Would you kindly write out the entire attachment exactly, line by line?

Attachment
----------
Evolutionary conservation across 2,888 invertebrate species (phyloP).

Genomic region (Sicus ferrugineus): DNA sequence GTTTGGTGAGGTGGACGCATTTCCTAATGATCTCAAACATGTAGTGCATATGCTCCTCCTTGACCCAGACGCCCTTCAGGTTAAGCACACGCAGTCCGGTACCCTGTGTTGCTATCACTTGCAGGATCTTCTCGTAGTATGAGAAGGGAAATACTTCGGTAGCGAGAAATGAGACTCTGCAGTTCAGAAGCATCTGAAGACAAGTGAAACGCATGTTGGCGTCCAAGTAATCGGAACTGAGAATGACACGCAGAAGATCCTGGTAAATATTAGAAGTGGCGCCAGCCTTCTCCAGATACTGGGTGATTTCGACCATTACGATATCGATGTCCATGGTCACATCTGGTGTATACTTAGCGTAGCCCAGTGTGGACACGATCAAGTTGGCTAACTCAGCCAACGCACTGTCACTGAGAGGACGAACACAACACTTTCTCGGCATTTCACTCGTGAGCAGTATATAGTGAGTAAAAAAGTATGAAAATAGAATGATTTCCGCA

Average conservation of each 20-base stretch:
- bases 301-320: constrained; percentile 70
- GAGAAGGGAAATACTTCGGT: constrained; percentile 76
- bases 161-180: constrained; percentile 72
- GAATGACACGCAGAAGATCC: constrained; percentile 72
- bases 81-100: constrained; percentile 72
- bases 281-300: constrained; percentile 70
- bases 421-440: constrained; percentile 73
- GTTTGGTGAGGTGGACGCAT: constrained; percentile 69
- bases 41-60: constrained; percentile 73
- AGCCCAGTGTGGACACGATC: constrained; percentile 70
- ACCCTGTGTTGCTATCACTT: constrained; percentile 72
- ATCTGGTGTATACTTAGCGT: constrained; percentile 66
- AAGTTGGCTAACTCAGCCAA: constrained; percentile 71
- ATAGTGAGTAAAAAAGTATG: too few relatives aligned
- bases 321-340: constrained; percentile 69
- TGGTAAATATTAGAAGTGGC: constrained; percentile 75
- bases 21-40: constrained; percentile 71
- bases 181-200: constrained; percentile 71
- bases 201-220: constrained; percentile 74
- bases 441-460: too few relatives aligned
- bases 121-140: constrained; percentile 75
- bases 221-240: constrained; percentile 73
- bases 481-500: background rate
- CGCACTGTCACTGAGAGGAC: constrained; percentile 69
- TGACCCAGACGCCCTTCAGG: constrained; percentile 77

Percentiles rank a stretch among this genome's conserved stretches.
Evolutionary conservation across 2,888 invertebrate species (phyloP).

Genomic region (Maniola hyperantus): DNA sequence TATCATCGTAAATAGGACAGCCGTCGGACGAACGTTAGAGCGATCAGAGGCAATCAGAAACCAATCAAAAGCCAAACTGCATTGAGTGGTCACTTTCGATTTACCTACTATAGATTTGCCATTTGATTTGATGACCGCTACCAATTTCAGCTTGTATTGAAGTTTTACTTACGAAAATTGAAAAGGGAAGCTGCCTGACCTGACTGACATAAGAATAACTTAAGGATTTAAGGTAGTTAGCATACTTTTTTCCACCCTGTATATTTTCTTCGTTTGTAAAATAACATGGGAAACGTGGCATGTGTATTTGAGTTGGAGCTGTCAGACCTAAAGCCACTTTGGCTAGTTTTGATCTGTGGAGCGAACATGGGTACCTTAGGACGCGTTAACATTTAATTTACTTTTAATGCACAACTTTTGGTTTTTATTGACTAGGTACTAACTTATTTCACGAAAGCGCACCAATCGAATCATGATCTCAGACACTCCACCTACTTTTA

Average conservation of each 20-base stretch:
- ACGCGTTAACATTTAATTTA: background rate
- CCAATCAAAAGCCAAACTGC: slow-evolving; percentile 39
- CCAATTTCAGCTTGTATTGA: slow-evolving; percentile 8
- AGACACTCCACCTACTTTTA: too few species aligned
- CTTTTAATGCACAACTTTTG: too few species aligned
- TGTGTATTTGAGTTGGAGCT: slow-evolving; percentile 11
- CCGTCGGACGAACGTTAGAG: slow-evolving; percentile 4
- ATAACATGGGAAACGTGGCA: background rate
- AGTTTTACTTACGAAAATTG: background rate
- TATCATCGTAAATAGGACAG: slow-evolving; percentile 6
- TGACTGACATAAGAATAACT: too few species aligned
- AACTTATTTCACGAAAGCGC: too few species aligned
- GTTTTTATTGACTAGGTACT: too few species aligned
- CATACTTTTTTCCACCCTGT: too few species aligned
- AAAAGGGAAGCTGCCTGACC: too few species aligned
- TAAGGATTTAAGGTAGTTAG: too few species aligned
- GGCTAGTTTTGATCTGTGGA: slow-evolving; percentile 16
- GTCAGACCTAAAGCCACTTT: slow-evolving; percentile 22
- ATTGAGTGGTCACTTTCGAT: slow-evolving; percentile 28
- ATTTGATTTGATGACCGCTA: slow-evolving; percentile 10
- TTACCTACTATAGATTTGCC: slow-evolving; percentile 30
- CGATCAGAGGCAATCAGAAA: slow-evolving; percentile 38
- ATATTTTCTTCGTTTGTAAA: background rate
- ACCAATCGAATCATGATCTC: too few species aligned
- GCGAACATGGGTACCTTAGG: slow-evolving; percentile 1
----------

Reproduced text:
Evolutionary conservation across 2,888 invertebrate species (phyloP).

Genomic region (Sicus ferrugineus): DNA sequence GTTTGGTGAGGTGGACGCATTTCCTAATGATCTCAAACATGTAGTGCATATGCTCCTCCTTGACCCAGACGCCCTTCAGGTTAAGCACACGCAGTCCGGTACCCTGTGTTGCTATCACTTGCAGGATCTTCTCGTAGTATGAGAAGGGAAATACTTCGGTAGCGAGAAATGAGACTCTGCAGTTCAGAAGCATCTGAAGACAAGTGAAACGCATGTTGGCGTCCAAGTAATCGGAACTGAGAATGACACGCAGAAGATCCTGGTAAATATTAGAAGTGGCGCCAGCCTTCTCCAGATACTGGGTGATTTCGACCATTACGATATCGATGTCCATGGTCACATCTGGTGTATACTTAGCGTAGCCCAGTGTGGACACGATCAAGTTGGCTAACTCAGCCAACGCACTGTCACTGAGAGGACGAACACAACACTTTCTCGGCATTTCACTCGTGAGCAGTATATAGTGAGTAAAAAAGTATGAAAATAGAATGATTTCCGCA

Average conservation of each 20-base stretch:
- bases 301-320: constrained; percentile 70
- GAGAAGGGAAATACTTCGGT: constrained; percentile 76
- bases 161-180: constrained; percentile 72
- GAATGACACGCAGAAGATCC: constrained; percentile 72
- bases 81-100: constrained; percentile 72
- bases 281-300: constrained; percentile 70
- bases 421-440: constrained; percentile 73
- GTTTGGTGAGGTGGACGCAT: constrained; percentile 69
- bases 41-60: constrained; percentile 73
- AGCCCAGTGTGGACACGATC: constrained; percentile 70
- ACCCTGTGTTGCTATCACTT: constrained; percentile 72
- ATCTGGTGTATACTTAGCGT: constrained; percentile 66
- AAGTTGGCTAACTCAGCCAA: constrained; percentile 71
- ATAGTGAGTAAAAAAGTATG: too few relatives aligned
- bases 321-340: constrained; percentile 69
- TGGTAAATATTAGAAGTGGC: constrained; percentile 75
- bases 21-40: constrained; percentile 71
- bases 181-200: constrained; percentile 71
- bases 201-220: constrained; percentile 74
- bases 441-460: too few relatives aligned
- bases 121-140: constrained; percentile 75
- bases 221-240: constrained; percentile 73
- bases 481-500: background rate
- CGCACTGTCACTGAGAGGAC: constrained; percentile 69
- TGACCCAGACGCCCTTCAGG: constrained; percentile 77

Percentiles rank a stretch among this genome's conserved stretches.
Evolutionary conservation across 2,888 invertebrate species (phyloP).

Genomic region (Maniola hyperantus): DNA sequence TATCATCGTAAATAGGACAGCCGTCGGACGAACGTTAGAGCGATCAGAGGCAATCAGAAACCAATCAAAAGCCAAACTGCATTGAGTGGTCACTTTCGATTTACCTACTATAGATTTGCCATTTGATTTGATGACCGCTACCAATTTCAGCTTGTATTGAAGTTTTACTTACGAAAATTGAAAAGGGAAGCTGCCTGACCTGACTGACATAAGAATAACTTAAGGATTTAAGGTAGTTAGCATACTTTTTTCCACCCTGTATATTTTCTTCGTTTGTAAAATAACATGGGAAACGTGGCATGTGTATTTGAGTTGGAGCTGTCAGACCTAAAGCCACTTTGGCTAGTTTTGATCTGTGGAGCGAACATGGGTACCTTAGGACGCGTTAACATTTAATTTACTTTTAATGCACAACTTTTGGTTTTTATTGACTAGGTACTAACTTATTTCACGAAAGCGCACCAATCGAATCATGATCTCAGACACTCCACCTACTTTTA

Average conservation of each 20-base stretch:
- ACGCGTTAACATTTAATTTA: background rate
- CCAATCAAAAGCCAAACTGC: slow-evolving; percentile 39
- CCAATTTCAGCTTGTATTGA: slow-evolving; percentile 8
- AGACACTCCACCTACTTTTA: too few species aligned
- CTTTTAATGCACAACTTTTG: too few species aligned
- TGTGTATTTGAGTTGGAGCT: slow-evolving; percentile 11
- CCGTCGGACGAACGTTAGAG: slow-evolving; percentile 4
- ATAACATGGGAAACGTGGCA: background rate
- AGTTTTACTTACGAAAATTG: background rate
- TATCATCGTAAATAGGACAG: slow-evolving; percentile 6
- TGACTGACATAAGAATAACT: too few species aligned
- AACTTATTTCACGAAAGCGC: too few species aligned
- GTTTTTATTGACTAGGTACT: too few species aligned
- CATACTTTTTTCCACCCTGT: too few species aligned
- AAAAGGGAAGCTGCCTGACC: too few species aligned
- TAAGGATTTAAGGTAGTTAG: too few species aligned
- GGCTAGTTTTGATCTGTGGA: slow-evolving; percentile 16
- GTCAGACCTAAAGCCACTTT: slow-evolving; percentile 22
- ATTGAGTGGTCACTTTCGAT: slow-evolving; percentile 28
- ATTTGATTTGATGACCGCTA: slow-evolving; percentile 10
- TTACCTACTATAGATTTGCC: slow-evolving; percentile 30
- CGATCAGAGGCAATCAGAAA: slow-evolving; percentile 38
- ATATTTTCTTCGTTTGTAAA: background rate
- ACCAATCGAATCATGATCTC: too few species aligned
- GCGAACATGGGTACCTTAGG: slow-evolving; percentile 1